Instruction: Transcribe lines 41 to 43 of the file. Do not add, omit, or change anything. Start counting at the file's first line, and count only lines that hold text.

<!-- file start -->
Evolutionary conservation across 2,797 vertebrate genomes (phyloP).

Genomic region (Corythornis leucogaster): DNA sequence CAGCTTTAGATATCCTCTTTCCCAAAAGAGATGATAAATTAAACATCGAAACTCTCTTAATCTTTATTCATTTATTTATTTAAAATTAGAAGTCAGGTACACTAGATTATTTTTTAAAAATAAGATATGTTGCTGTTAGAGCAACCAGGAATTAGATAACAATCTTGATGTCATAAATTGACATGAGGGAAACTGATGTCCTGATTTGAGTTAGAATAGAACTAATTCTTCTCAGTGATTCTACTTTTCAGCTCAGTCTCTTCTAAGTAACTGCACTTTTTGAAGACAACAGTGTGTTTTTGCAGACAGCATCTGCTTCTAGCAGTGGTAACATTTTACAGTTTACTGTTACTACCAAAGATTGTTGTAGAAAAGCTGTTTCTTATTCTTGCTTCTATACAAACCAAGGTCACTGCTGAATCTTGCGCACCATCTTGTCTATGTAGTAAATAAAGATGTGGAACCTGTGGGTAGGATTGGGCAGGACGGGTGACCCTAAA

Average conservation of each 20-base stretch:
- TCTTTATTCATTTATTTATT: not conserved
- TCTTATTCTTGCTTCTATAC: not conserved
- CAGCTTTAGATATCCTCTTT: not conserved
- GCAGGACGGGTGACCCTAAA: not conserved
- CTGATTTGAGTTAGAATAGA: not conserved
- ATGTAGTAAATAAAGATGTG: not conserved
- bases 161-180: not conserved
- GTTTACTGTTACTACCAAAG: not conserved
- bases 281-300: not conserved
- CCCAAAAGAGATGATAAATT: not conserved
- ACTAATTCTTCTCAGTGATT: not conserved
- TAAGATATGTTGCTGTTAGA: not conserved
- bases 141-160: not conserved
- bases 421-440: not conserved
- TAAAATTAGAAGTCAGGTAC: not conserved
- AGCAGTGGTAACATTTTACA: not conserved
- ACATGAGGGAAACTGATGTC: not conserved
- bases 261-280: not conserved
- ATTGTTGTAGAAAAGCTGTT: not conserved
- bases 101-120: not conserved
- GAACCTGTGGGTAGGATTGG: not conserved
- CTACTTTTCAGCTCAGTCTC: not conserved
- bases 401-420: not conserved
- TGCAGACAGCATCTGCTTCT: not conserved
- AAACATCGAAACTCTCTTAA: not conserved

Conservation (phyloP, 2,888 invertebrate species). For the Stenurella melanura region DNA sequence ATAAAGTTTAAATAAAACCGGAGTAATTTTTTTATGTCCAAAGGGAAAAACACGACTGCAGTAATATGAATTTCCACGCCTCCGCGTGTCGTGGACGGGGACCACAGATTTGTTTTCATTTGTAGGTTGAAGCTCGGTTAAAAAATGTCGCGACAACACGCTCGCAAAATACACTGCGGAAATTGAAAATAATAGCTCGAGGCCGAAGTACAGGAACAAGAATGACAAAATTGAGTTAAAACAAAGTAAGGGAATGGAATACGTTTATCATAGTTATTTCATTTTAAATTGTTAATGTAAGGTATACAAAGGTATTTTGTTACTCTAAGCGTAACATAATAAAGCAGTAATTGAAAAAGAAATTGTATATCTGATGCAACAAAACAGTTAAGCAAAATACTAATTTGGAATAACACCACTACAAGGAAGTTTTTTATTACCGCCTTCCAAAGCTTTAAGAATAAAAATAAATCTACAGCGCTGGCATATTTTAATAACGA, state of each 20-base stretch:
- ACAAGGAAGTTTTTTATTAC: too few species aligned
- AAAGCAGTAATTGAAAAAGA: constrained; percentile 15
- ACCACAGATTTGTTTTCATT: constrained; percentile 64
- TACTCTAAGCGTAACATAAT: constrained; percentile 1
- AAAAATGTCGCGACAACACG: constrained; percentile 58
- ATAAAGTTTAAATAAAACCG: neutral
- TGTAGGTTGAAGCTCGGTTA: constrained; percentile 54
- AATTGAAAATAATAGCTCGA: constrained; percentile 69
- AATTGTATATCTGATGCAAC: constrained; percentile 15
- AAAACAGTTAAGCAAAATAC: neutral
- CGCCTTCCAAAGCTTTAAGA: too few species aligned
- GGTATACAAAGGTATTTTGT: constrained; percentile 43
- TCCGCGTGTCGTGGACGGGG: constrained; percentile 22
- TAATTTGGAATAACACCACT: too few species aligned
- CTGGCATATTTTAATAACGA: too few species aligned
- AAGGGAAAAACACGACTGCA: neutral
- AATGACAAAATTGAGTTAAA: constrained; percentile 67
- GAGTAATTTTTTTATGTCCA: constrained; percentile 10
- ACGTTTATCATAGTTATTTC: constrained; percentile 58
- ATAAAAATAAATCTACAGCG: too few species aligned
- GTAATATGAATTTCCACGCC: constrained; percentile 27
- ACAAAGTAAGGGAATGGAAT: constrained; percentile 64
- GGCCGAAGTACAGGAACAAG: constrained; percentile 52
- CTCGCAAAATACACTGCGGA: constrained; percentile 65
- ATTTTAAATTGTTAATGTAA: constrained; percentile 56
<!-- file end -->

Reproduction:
- GGTATACAAAGGTATTTTGT: constrained; percentile 43
- TCCGCGTGTCGTGGACGGGG: constrained; percentile 22
- TAATTTGGAATAACACCACT: too few species aligned